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Photographer Ric’s focusing on life in Iraq
A photographer has been risking life and limb to provide images of one of the world's most dangerous places.
Freelance photographer Ric Cole, of Sutton, near Keighley, has spent four months in Iraq, commanding the Combat Camera Team in Basra.
The team's aim is to provide photographs of the activities of the British military.
In a country where few foreign journalists have been able to get out on the ground, Ric's team has helped provide an essential window into south-eastern Iraq.
Working from the Contingency Operating Base (COB) at Basra International Airport, he and two colleagues have captured the action and provided footage and images to the world's media, giving a "soldier's eye view" of combat operations.
Ric said that the variety of the work had provided him with a unique opportunity as a photographer. He said: "It has been an amazing tour of duty. The Combat Camera Team was with the first British troops back into Basra in support of the Iraqi Security Forces' surge into the city.
"We have had the privilege of working closely with the Iraqis. They love being photographed."
Having served for 12 years in the Royal Marines and the Royal Irish Regiment, Ric left the Army in 2007.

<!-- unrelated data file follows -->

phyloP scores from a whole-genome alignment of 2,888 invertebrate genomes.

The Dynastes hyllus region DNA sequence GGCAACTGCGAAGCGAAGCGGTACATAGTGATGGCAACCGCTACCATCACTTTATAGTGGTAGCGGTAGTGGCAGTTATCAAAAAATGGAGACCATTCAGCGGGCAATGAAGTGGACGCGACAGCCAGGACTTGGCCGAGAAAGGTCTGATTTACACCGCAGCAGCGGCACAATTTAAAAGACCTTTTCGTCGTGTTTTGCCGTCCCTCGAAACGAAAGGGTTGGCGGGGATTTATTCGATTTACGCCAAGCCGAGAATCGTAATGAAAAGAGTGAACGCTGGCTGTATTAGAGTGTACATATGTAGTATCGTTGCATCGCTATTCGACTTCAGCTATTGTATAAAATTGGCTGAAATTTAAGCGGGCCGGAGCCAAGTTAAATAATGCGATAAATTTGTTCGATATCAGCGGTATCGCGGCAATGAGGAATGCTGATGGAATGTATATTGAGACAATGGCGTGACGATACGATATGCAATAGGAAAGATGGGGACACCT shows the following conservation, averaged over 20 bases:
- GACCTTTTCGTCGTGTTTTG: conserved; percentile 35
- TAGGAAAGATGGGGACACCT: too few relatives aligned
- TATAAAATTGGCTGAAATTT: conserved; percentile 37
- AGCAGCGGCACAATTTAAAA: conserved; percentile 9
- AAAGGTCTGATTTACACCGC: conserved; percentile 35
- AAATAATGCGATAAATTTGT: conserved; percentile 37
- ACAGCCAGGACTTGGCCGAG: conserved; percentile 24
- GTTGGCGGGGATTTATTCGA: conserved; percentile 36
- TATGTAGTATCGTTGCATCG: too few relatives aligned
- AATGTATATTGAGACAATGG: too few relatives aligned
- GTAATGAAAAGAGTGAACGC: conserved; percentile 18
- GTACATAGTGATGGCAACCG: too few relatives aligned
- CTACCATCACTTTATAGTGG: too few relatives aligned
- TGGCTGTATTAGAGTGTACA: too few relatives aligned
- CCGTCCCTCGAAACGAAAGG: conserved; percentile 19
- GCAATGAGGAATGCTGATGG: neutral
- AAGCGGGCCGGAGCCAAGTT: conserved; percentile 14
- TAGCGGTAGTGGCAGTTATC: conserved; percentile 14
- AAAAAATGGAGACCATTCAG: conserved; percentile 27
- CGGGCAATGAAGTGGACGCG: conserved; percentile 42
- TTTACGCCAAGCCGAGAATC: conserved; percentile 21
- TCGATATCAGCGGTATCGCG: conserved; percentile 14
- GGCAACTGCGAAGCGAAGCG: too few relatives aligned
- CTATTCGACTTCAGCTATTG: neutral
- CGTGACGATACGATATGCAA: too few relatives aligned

He is now a Captain in the Media Operations Group (Volunteers) and was one of more than 550 army reservists serving in Iraq over the Territorial Army's centenary celebrations last month.
The Media Operations Group (Volunteers) is a Territorial Army unit that provides support to the army, providing the knowledge, experience and equipment to create a link between the military, the media and the public.
As well as documenting combat operations, Ric's team have photographed the British Museum survey of Iraq's ancient sites, the Foreign and Commonwealth Office's "Invest Basra" conference in Kuwait, and the Desert Ashes, the grudge cricket match between British and Australian forces. They also photographed visits by senior officers and politicians, including Defence Secretary Des Browne and the Commanding General in Iraq, General David Petraeus.
Ric's photographs and articles have appeared in numerous newspapers and magazines, including The Times, Independent, Combat and Survival, Soldier, The Shooting Gazette and the Help For Heroes website, which provides help for those wounded in Britain's current conflicts.
However, Ric will not be able to pack up his desert uniform yet as he is due to go to Afghanistan in July in support of the Paras in the Helmand province in the south west of the country.
He said: "It does give an enormous sense of satisfaction when you see your work make it into print or on the TV.
"It reassures you that the risks you take to capture the images have been worth it."